It is just one of those things, as Cole Porter wrote. I do not intend to let Fourth Edition become a voyeuristic woe-is-me blog just because I happen to be rather ill at the moment. Sadly, I am rather ill at the moment and so Fourth Edition languishes a bit. It probably irritates me more than it irritates you.
If you are a Dane, Spillet med byer might appeal (I’m hopeless when it comes to placing towns in Jutland) and if you are not, it could have a certain absurdish appeal trying to place obscure Danish towns on a map.
Last night I went into the kitchen and announced: “I really like Tanzania.” My poor, deluded brain had been locked into dream-space whilst I had been battling it out on Puzzle Quest. While my fingers had been busy pairing up gems and fighting wyverns, another part of me had been in Tanzania on a veranda, er, playing Puzzle Quest. Needless to say, I was ordered to bed and slept until 1pm today. But I still really like Tanzania.
Not All Men of the Future Wear Polyester Jumpsuits: “In The Antineutral Suit: Futurist Manifesto (1914), Balla railed against “neutral, ‘nice,’ [and] faded” colors, not to mention “stripes, checks, and diplomatic little dots.” Instead, Futurist attire would be “Dynamic, with textiles of dynamic patterns and colors (triangles, cones, spirals . . .) that inspire the love of danger, speed, and assault, and loathing of peace and immobility.””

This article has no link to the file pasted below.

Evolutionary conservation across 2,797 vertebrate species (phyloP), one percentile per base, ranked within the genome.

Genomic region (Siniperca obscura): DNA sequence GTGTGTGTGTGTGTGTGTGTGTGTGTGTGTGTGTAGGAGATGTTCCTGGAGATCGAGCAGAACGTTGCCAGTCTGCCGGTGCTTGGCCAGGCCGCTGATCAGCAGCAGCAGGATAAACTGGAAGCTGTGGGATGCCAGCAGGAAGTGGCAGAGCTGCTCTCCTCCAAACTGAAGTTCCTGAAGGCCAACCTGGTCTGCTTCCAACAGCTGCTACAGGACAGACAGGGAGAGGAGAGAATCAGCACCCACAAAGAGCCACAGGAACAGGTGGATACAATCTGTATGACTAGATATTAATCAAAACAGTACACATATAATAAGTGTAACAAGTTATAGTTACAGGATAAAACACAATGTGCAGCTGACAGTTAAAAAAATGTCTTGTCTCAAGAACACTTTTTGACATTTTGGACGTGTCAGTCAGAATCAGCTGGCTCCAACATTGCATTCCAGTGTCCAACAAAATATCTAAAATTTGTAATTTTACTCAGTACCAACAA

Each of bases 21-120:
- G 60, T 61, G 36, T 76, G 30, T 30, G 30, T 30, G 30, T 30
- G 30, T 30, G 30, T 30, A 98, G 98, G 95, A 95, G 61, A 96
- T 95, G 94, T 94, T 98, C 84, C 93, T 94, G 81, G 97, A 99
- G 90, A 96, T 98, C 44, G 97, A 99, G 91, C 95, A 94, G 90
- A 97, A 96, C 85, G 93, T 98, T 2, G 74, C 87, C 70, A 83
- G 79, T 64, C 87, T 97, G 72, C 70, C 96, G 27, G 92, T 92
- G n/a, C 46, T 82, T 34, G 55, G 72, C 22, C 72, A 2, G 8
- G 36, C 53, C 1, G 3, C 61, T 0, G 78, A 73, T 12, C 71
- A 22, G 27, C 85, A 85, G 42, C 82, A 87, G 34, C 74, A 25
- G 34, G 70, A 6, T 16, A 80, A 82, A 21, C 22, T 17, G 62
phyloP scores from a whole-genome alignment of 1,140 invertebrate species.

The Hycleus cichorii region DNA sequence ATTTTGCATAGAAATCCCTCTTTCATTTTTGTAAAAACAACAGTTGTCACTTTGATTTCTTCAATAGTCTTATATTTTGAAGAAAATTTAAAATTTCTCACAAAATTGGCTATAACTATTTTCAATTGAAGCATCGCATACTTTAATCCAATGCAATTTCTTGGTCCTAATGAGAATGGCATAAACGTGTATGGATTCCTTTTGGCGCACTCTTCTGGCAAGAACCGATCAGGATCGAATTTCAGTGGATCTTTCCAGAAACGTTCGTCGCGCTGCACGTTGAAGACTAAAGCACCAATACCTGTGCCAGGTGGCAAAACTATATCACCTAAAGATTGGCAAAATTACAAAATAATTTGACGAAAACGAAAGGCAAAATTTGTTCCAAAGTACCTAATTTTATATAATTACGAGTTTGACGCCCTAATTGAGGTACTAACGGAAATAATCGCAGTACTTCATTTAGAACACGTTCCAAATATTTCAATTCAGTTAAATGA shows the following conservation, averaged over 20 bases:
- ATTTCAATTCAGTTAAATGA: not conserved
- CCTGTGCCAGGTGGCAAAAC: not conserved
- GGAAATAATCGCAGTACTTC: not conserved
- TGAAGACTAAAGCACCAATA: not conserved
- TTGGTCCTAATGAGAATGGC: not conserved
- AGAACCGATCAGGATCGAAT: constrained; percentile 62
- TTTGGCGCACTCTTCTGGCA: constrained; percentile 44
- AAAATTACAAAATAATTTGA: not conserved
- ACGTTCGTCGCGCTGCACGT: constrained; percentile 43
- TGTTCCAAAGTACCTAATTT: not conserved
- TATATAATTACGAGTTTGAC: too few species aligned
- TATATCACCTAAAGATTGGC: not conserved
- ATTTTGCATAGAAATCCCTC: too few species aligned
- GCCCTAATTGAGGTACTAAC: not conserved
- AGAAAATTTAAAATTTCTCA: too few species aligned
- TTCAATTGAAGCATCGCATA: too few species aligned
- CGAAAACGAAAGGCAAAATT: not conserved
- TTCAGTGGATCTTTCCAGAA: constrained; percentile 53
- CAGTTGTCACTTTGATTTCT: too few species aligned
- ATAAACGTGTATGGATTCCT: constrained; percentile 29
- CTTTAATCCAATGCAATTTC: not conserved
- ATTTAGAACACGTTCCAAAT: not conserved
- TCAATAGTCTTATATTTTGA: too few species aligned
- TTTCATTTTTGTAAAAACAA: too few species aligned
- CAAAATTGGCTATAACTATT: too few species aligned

Speaking of fashion, do you have $8,901 to spare? If so, you might want to bid on an Elsa Schiraparelli item designed for and worn by Marlene Dietrich. I like the idea of a Schiraparelli gown – particularly one associated with Dietrich – it cannot get more arty decadence circa 1930 than that, surely?
Via my Other Half: Neil Gaiman on why books have genders. I could take or leave Gaiman, but it is an interesting idea. I might revisit that in a later entry.
Finally, Pictures of Walls. This site feeds into my preoccupation with public lettering/writing, of course. And funnily enough you also get pictures of walls there – which in turn have pictures on them. Gosh.
It’s Valentine’s Day today. I have already my present from my Significant Other: a facsimile of the Kelmscott Chaucer. Aww.
Equally geeky/sweet: Typecaster. “A Flash app [that] lets you drag two fonts from the left side into the stage area… to see how well the two types mix when dating (fonts available are Mistral, Papyrus, Comic Sans, Helvetica, Stencil, and American Typewriter).” I particularly like the type description of Papyrus.
The Museum of Scientifically Accurate Fabric Brain Art: “the world’s largest collection of anatomically correct fabric brain art. Inspired by research from neuroscience, dissection and neuroeconomics, our current exhibition features three quilts with functional images from PET and fMRI scanning, a knitted brain, and two fabric pieces interpreting single neuron recording.”
Their disclaimer amuses this soon-to-undergo-MRI-scan woman: “While our artists make every effort to insure accuracy, we cannot accept responsibility for the consequences of using fabric brain art as a guide for functional magnetic resonance imaging, trans-cranial magnetic stimulation, neurosurgery, or single-neuron recording.”